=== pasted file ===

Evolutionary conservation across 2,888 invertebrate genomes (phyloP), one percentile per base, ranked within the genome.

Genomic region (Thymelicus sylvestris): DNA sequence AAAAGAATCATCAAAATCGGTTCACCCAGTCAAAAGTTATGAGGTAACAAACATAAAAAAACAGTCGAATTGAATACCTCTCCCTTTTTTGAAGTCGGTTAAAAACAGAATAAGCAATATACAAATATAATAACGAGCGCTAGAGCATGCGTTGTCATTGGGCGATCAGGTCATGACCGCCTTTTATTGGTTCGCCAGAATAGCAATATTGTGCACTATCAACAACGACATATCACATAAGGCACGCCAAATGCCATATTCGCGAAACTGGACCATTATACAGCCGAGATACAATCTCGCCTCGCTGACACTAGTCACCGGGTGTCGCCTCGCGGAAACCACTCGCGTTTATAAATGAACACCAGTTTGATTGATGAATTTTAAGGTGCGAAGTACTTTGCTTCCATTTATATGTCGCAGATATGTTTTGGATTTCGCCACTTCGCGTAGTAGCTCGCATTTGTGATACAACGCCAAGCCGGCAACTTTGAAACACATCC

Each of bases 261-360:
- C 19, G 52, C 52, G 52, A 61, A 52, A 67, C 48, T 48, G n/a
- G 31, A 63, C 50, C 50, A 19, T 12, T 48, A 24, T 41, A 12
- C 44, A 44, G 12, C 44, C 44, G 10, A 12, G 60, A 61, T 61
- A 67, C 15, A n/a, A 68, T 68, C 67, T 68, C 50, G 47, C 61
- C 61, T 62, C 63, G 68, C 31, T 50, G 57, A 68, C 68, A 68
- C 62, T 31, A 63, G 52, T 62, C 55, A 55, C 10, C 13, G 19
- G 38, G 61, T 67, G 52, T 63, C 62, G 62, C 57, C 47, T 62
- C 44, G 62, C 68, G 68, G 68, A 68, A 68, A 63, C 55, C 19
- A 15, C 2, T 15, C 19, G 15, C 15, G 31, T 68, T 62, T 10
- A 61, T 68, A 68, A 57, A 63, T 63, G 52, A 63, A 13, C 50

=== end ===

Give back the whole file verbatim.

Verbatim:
Evolutionary conservation across 2,888 invertebrate genomes (phyloP), one percentile per base, ranked within the genome.

Genomic region (Thymelicus sylvestris): DNA sequence AAAAGAATCATCAAAATCGGTTCACCCAGTCAAAAGTTATGAGGTAACAAACATAAAAAAACAGTCGAATTGAATACCTCTCCCTTTTTTGAAGTCGGTTAAAAACAGAATAAGCAATATACAAATATAATAACGAGCGCTAGAGCATGCGTTGTCATTGGGCGATCAGGTCATGACCGCCTTTTATTGGTTCGCCAGAATAGCAATATTGTGCACTATCAACAACGACATATCACATAAGGCACGCCAAATGCCATATTCGCGAAACTGGACCATTATACAGCCGAGATACAATCTCGCCTCGCTGACACTAGTCACCGGGTGTCGCCTCGCGGAAACCACTCGCGTTTATAAATGAACACCAGTTTGATTGATGAATTTTAAGGTGCGAAGTACTTTGCTTCCATTTATATGTCGCAGATATGTTTTGGATTTCGCCACTTCGCGTAGTAGCTCGCATTTGTGATACAACGCCAAGCCGGCAACTTTGAAACACATCC

Each of bases 261-360:
- C 19, G 52, C 52, G 52, A 61, A 52, A 67, C 48, T 48, G n/a
- G 31, A 63, C 50, C 50, A 19, T 12, T 48, A 24, T 41, A 12
- C 44, A 44, G 12, C 44, C 44, G 10, A 12, G 60, A 61, T 61
- A 67, C 15, A n/a, A 68, T 68, C 67, T 68, C 50, G 47, C 61
- C 61, T 62, C 63, G 68, C 31, T 50, G 57, A 68, C 68, A 68
- C 62, T 31, A 63, G 52, T 62, C 55, A 55, C 10, C 13, G 19
- G 38, G 61, T 67, G 52, T 63, C 62, G 62, C 57, C 47, T 62
- C 44, G 62, C 68, G 68, G 68, A 68, A 68, A 63, C 55, C 19
- A 15, C 2, T 15, C 19, G 15, C 15, G 31, T 68, T 62, T 10
- A 61, T 68, A 68, A 57, A 63, T 63, G 52, A 63, A 13, C 50